Mayor Tom Leppert returns from China tomorrow, and he might not get much of a chance to sleep off his jet lag. It's likely that in coming days, the mayor can expect sarcastic thank-you notes from downtown property owners whose property values -- and property taxes -- are about to go through the roof, all because of the convention center hotel he’s been pushing through the council.
According to documents obtained today by Unfair Park, the Dallas Central Appraisal District is exponentially increasing the value of downtown land -- at least, they're upping the value of the parking lot upon which Leppert would like to build the hotel. Property collectively worth just $7.3 million last week is on the books for $36.5 million today. One parcel at 702 Young Street is currently on DCAD's books for $2,077,820; the new appraised value is $10,389,100.
And it's not just the proposed hotel property either: Michael Anderson -- general counsel for Chavez Properties, which owns the land -- today provided Unfair Park with 10 appraisals for downtown parcels also owned by Chavez Properties. And while they didn’t see the 397 percent hike the hotel land did, the combined value more than doubled -- from $9.3 million to $18.9 million.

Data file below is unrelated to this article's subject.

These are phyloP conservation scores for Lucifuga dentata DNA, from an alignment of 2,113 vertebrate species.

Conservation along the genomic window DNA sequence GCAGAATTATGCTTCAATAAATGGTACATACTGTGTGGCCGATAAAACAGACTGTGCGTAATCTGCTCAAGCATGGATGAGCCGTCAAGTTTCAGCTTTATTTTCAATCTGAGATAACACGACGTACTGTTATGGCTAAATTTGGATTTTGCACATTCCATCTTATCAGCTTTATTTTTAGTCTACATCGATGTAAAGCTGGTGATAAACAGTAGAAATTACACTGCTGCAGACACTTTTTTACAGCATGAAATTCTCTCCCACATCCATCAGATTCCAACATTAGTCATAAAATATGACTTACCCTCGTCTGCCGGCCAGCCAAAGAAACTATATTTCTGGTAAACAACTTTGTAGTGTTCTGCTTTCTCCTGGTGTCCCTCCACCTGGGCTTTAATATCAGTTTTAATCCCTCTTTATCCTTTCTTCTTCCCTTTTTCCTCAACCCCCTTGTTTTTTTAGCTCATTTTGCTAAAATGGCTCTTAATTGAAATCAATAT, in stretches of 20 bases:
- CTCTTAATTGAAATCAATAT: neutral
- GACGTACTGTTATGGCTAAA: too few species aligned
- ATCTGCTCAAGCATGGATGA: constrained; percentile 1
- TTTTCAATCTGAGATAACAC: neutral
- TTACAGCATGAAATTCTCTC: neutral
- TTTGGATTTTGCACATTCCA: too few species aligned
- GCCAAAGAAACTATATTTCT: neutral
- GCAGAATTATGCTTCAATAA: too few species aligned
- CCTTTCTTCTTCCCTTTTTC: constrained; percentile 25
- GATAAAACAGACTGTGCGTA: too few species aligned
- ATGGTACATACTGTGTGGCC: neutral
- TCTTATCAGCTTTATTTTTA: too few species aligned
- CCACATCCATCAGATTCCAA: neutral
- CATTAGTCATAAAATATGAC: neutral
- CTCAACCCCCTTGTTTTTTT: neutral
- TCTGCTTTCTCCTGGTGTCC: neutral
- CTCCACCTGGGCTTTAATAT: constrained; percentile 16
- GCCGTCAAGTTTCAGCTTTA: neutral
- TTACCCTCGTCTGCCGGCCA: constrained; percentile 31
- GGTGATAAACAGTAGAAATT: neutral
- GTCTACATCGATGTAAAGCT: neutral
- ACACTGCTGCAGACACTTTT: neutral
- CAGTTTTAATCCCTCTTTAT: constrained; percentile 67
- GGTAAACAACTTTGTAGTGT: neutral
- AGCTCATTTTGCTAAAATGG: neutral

Anderson expressed concern that the majority of downtown properties will also be affected, creating “a Boston Tea Party tax revolt.” He didn’t name names, but says he knows why this happened. “It’s because of all the people against the hotel project who have used the DCAD value as part of their argument,” Anderson said.
By which he means, of course, Angela Hunt and Mitchell Rasansky, who have asked why the city's paying about $41 million for land valued only at $7 million, more or less. Hunt could not be reached for comment, and, of course, Rasansky has been muzzled.
It's unclear whether the values of all downtown properties are being substantially upped by DCAD; Cheryl Jordan, DCAD's spokesperson, refused to comment on the appraisals. This much we do know: New appraisals are being sent out to all local properties tomorrow, after which Anderson expects hell to be raised by property owners. Jordan also said DCAD expects to have a better grasp on the re-valuations' impact on downtown by May 23. --Sam Merten
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